Dear People of God:
Earlier today, our beautiful spring afternoon was shattered by news reports that a white man dressed in body armor and carrying a high-powered rifle has murdered ten people at the Tops Supermarket on Jefferson Road in Buffalo. Three others are injured, according to reports—two of them critically.
The gunman is eighteen years old, and if a manifesto attributed to him online is authentic, he is a white supremacist who was radicalized online and came to the Kingsley neighborhood of Buffalo expressly to kill Black people. The gunman’s identity is not yet confirmed, and many other questions remain, but Erie County Sheriff John Garcia has said that "this was straight-up racially motivated hate crime." While we wait to learn more about this unthinkable situation, I ask you to join me in praying for those who have died, for those who are injured and suffering, and for the families and loved ones whose lives will never be the same. Please pray, too, for the man who committed this horrific act, and for everyone whose mind and soul is twisted toward the evil of gun violence by racism.
Racial hatred has no place in our churches or our communities. Here in the Dioceses of Northwestern Pennsylvania and Western New York, we are committed to dismantling white supremacy and systemic racism, and we stand in solidarity with the Black community, which today has once again paid an unthinkable price for the twin evils of racism and gun violence. We stand, too, with our Jewish friends and neighbors who are also the targets of racist hate like that which this gunman is reported to have spewed online. I will be in touch with you in the coming days as I learn more about how Episcopalians might assist Buffalo’s Kingsley neighborhood in its response to this horrific day.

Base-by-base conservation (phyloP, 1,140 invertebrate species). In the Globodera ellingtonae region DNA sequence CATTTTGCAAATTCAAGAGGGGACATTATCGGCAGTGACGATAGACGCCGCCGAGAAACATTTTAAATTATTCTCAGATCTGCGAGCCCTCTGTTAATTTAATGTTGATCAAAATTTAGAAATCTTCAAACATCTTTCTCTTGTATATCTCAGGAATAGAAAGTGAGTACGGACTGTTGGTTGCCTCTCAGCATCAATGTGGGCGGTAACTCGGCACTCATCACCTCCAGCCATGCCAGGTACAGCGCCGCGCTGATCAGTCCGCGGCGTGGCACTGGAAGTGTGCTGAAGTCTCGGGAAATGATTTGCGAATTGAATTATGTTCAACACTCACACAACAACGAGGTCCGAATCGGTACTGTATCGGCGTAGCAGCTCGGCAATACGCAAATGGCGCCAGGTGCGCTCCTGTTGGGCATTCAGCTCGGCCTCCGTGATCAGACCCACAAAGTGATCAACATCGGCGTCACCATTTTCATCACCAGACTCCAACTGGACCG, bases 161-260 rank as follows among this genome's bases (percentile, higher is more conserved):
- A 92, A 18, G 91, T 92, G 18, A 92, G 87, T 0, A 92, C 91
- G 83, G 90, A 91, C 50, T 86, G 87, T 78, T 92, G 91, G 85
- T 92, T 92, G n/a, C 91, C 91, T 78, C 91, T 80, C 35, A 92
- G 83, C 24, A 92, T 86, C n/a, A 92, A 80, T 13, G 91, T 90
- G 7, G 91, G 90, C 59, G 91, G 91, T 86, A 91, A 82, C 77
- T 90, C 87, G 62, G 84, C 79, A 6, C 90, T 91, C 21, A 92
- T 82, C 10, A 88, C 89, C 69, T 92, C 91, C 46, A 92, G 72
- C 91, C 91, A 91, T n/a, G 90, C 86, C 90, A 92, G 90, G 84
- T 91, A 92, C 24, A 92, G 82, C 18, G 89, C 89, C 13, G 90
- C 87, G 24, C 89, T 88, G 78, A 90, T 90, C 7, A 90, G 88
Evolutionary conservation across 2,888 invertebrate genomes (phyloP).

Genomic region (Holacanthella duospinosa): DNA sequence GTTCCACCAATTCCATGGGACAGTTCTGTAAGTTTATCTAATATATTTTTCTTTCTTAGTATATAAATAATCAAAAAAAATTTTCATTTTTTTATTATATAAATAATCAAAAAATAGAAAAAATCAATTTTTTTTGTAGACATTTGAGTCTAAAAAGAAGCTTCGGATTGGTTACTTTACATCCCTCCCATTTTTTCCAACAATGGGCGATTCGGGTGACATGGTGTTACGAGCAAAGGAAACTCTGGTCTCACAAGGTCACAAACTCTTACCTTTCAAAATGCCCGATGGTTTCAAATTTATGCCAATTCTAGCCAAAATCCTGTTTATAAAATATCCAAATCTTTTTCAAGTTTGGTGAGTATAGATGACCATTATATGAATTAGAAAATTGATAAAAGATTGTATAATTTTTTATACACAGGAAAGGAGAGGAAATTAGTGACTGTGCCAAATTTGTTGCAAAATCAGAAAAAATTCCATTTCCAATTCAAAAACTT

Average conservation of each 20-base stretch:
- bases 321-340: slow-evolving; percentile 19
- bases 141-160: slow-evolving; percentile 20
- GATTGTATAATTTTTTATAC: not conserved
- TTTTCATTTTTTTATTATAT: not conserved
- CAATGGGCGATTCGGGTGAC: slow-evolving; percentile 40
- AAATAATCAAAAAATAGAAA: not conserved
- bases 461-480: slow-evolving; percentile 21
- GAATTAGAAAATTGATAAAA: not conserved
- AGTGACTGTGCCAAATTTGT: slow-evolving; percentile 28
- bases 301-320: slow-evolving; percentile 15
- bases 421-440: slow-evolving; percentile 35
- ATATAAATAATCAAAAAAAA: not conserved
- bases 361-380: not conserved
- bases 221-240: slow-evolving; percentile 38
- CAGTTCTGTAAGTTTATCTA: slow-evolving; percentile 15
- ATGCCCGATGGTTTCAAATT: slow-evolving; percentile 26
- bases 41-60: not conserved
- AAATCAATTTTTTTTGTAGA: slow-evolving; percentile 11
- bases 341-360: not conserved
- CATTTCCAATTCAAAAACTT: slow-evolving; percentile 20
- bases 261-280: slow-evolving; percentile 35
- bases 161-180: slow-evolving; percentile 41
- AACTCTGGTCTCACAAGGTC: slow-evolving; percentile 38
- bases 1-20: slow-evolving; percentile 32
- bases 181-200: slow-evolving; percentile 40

Bishops United Against Gun Violence, a network of more than 100 Episcopal Church bishops in which I am a longtime participant, has complied many resources for prayer in the wake of gun violence on its website. I encourage you to use them for personal prayer, especially at times like these, when words can fail us, and to draw on them for special prayers for the victims of this mass shooting in your Sunday services tomorrow.
Tomorrow at 3:30 p.m., I will lead a short service on Zoom and Facebook Live so that we can pray together for the souls of those who have died, ask God to comfort their loved ones, and give thanks for the lives of those who survived this massacre, and for the first responders who reported so quickly to the scene. I know that frequently, in the wake of a mass shooting, politicians take refuge in offering “thoughts and prayers.” But I ask you to pray not as a substitute for taking action, but to prepare to do so. In the coming weeks, we will need to gather our resolve and raise our voices again against racism and hatred, and commit ourselves to freeing our nation from this epidemic of gun violence.
Especially on this sad and troubling night, when violence has shattered our community, may God grant us all the peace that passes understanding.